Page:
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Third-Party and Cybersecurity Risk Management

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By Stephanie Schwenn Sebring

2018 will be the year of improving governance, risk and compliance efforts in relation to cybersecurity, including the impact of third-party providers.

Kevin Malicki lives and breathes risk management for his clients. Director of product management, GRC at CUES Supplier member Harland Clarke, San Antonio, Texas, Malicki thinks effective risk management for 2018 is going to have everything to do with an expanded view of cybersecurity threats and how using third-party providers plays into that broadened view.

“Consider the Equifax disaster. It brought to light that risk to client data can leave any organization vulnerable,” Malicki says. “The breach also broadened the risk profile for many—including credit unions­—and changed what regulators now expect in terms of cyber risk management.” He notes that cyber threats have not only become more pervasive but also more potent, affecting companies in nearly every sector and posing a significant risk to financial institutions.

As the Equifax mess also illustrates, third-party risk is a higher priority than ever before. With credit unions’ increasing reliance on third parties, including for cloud storage solutions, and with the sharing of personal identifiable information (such as Social Security numbers) with third-party providers, downstream risks become a larger issue.

“Not only does an institution need to vet its vendors, but the companies those third-party providers partner with should also come under scrutiny,” explains Malicki. For example, payroll processors may rely on a cloud service to transmit data. Service businesses often use hosted email platforms. And, it’s becoming more common for third parties to outsource certain functions to fourth parties, such as a lending relationship that subcontracts customer care, billing or collections.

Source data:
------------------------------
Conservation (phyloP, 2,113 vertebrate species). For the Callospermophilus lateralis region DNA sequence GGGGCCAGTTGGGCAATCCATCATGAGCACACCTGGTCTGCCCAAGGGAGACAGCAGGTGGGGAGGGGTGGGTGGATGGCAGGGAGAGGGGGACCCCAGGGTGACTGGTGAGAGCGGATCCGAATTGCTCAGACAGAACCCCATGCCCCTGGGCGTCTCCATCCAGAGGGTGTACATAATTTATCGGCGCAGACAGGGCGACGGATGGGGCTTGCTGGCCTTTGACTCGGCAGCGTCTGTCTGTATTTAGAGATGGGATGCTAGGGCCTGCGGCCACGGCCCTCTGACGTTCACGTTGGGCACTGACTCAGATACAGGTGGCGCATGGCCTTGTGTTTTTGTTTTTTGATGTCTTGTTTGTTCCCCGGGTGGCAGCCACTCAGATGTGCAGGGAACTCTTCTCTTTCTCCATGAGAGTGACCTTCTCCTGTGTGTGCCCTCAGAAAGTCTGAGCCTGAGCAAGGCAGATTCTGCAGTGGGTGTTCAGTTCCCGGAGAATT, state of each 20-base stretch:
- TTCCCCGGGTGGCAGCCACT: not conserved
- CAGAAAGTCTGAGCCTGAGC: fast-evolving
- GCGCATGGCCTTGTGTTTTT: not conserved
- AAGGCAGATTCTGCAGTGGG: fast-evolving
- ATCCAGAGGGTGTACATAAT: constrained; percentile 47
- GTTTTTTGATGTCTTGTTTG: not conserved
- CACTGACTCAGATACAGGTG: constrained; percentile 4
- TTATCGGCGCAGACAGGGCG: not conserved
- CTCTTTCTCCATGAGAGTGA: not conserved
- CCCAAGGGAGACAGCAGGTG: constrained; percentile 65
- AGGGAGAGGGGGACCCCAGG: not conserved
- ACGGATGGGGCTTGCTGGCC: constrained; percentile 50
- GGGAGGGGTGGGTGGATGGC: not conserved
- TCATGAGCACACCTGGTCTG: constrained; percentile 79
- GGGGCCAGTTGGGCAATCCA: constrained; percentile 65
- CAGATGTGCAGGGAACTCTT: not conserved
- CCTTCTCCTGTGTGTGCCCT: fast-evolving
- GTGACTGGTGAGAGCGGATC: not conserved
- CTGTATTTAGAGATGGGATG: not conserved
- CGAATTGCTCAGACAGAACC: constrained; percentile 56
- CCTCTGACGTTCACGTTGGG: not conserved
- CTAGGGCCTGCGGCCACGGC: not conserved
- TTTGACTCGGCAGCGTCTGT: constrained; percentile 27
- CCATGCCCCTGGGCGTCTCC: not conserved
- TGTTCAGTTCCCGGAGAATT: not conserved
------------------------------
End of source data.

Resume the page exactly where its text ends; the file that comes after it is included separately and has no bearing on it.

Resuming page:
It can be difficult to go far enough along the vendor trail to ensure proper security measures are in place throughout the chain, but it is imperative. “Improving oversight of third-party risks is more than keeping an inventory of vendors and storing policies via Word or Excel,” adds Malicki. “Eliminating multiple sources of tracking can help make the process more efficient.”   

What should credit unions do?

  • Monitor third-party relationships, which inherently have more risk. Scrutinize these relationships just as you would at your own financial institution.
  • Ensure third (and even fourth) parties match their security efforts to yours­­—and that they are doing everything you are
  • to secure and protect client information.
  • Be diligent when assessing risk. Prepare for worst-case scenarios. Conduct third-party risk audits regularly—at least annually.
  • Use a “SMART” (specific, measurable, achievable, realistic, timely) checklist for third-party audits.
  • Understand that risk impacts more than just return on investment.
  • Build controls throughout the risk management line, including firewalls, technology stacks and password controls.  

Improving Governance, Risk and Compliance Efforts

Harland Clarke’s compliance software solution, GRC Spotlight™, offers a single software solution and holistic approach to risk management. With a cloud-based platform, financial institutions can automate business processes, reduce enterprise risk and facilitate regulatory compliance across the enterprise, says Malicki. Users of the software can also customize modules based on need—including for third-party, incident and policy oversight, as well as workflow automation.

“As third-party cyber risk is increasing, the complexity of regulatory requirements is expanding accordingly,” concludes Malicki. “Financial institutions integrating new technologies must take care to balance and manage their regulatory risks.”  

Stephanie Schwenn Sebring established and managed the marketing departments for three CUs before launching her business. As owner of Fab Prose & Professional Writing, she assists credit unions, industry suppliers and any company wanting great content and a clear brand voice. Follow her on Twitter@fabprose.

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